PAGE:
Alone in the halo of a sodium halogen street light, a man lays lifeless. A makeshift tourniquet constricts. As paramedics, our response is, by now, muscle memory. While administering naloxone, I observe the patient’s face to determine if he is my brother, Ryan.

After 20 years answering the bell, I’ve lived my share of death. Each a lesson in what preserves life.

Tonight, in artificial sun, naloxone saves. As the victim’s face reanimates, the words of Gov. LePage echo. He insists this person is already dead.

“Naloxone does not truly save lives; it merely extends them until the next overdose.” It is difficult to imagine a less benevolent or accurate statement. In one succinct sentence, LePage summarizes his administration’s failure to produce efficacious or compassionate leadership, a one-sentence epitaph to his abominable legacy.

A veto override offers no accountability for the death sentence Le-Page’s veto letter ordered. If improving access to naloxone saves a single life, then the governor’s recent attempt to prohibit extended access to naloxone feels more like malfeasance or attempted manslaughter.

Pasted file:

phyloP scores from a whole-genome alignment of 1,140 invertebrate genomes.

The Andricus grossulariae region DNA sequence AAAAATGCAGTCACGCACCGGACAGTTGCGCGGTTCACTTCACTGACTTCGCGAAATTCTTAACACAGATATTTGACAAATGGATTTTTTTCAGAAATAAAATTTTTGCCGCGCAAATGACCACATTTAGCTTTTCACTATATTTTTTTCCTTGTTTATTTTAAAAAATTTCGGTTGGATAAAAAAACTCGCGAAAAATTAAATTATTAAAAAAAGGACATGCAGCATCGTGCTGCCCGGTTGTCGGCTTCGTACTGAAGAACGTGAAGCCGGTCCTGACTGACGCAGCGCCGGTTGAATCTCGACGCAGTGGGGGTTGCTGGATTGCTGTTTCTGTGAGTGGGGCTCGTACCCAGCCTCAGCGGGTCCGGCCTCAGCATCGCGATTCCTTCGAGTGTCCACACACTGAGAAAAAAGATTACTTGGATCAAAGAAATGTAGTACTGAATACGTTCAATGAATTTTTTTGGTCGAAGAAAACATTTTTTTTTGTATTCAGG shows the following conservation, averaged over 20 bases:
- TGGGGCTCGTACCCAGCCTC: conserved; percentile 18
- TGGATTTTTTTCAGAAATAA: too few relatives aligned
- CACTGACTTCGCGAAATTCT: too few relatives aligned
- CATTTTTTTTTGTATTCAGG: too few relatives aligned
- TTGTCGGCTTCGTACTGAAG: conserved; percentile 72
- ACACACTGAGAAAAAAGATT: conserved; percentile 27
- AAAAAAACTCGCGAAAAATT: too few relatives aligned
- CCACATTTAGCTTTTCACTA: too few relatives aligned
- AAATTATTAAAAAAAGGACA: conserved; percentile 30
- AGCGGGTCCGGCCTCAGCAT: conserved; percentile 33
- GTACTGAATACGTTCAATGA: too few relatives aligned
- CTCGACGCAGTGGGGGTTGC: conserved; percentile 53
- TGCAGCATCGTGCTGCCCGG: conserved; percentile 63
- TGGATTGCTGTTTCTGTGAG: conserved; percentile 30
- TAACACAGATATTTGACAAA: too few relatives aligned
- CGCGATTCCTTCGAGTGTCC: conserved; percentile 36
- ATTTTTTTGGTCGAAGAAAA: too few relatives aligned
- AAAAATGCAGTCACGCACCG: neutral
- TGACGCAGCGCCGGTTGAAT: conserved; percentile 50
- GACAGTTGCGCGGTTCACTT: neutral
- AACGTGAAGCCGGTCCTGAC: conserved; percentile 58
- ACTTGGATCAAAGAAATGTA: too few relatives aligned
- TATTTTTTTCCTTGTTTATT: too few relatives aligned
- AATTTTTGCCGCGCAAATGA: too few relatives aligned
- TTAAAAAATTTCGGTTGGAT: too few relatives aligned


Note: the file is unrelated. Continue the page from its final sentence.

Using the governor’s logic, administering the lifesaving drug epinephrine to a patient with an allergy to bee stings “merely extends” their life until the next bee sting.

Ryan lost the battle to opiate addiction, but naloxone gave him more time to fight. More time to search for space in a program. More time to outlast a governor who does not care if my brother lasts.

Is it a surprise Ryan found closed doors if the leader of Maine openly writes that some people are not worth saving? The addicted are saved every day by naloxone, and more by treatment, and treatment requires time. Addicts are not helped by leaders who label them unsavable.

After all, Ryan might be fighting today if naloxone were half as easy to find as heroin.

Gary Wagner

Portland